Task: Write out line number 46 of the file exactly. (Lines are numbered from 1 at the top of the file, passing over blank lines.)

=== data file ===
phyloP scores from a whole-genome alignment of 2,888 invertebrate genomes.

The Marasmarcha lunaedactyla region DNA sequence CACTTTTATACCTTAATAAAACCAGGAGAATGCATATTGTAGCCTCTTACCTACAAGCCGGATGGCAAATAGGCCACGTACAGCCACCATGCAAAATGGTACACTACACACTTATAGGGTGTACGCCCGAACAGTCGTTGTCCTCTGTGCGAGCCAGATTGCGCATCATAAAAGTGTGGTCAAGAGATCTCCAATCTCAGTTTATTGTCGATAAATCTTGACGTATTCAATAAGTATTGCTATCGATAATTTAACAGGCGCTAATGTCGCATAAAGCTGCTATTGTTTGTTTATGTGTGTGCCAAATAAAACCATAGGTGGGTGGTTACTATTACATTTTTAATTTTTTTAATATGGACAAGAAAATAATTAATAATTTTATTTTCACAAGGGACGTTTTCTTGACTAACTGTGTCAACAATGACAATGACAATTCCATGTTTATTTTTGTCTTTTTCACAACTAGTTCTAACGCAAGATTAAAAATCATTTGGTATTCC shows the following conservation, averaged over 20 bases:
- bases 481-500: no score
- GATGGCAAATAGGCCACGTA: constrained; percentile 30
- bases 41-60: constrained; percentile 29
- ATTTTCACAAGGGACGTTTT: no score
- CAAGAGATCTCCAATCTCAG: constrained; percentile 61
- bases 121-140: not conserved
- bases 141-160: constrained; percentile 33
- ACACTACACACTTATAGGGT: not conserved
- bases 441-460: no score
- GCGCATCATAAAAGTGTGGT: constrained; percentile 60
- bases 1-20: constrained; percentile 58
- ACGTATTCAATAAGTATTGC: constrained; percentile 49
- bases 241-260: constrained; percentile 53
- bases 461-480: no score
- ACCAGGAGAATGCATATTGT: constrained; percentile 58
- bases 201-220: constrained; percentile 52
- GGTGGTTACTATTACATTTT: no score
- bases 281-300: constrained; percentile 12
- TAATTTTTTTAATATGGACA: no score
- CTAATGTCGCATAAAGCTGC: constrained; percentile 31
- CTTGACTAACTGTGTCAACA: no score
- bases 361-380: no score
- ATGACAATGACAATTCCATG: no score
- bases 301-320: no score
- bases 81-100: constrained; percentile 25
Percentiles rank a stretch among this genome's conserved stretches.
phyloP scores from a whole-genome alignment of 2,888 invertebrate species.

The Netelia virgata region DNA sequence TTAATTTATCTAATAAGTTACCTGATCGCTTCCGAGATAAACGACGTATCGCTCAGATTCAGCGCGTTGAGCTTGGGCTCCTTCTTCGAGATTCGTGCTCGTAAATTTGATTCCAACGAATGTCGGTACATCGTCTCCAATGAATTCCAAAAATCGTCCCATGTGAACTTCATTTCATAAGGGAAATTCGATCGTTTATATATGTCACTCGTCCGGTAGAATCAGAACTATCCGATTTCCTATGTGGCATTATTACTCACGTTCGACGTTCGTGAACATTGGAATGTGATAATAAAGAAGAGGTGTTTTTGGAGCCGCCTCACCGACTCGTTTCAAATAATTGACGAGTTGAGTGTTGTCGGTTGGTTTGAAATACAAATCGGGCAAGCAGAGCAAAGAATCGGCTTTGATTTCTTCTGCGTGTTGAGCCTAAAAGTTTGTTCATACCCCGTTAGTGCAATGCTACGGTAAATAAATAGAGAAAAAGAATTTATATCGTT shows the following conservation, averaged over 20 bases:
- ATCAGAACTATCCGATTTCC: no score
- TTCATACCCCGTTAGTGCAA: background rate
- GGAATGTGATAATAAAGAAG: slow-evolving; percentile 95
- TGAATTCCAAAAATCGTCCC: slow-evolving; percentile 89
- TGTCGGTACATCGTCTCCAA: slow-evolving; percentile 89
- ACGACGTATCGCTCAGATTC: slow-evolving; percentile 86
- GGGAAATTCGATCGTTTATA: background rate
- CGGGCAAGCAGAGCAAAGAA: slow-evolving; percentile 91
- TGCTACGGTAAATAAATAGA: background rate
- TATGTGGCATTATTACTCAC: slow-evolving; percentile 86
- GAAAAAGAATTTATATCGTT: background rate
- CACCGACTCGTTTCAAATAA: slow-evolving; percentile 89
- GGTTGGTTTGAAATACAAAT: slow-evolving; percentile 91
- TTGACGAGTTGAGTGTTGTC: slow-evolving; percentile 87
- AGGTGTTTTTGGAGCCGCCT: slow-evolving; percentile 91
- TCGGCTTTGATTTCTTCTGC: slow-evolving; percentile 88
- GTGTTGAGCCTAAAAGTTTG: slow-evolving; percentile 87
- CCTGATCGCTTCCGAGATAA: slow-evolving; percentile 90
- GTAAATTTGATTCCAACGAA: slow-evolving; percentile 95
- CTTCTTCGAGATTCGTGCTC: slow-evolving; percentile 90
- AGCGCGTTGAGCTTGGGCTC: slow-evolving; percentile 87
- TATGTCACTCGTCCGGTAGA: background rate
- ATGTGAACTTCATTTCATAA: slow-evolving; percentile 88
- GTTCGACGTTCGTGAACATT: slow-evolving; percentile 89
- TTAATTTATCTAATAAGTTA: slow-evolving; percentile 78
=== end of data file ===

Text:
- TCGGCTTTGATTTCTTCTGC: slow-evolving; percentile 88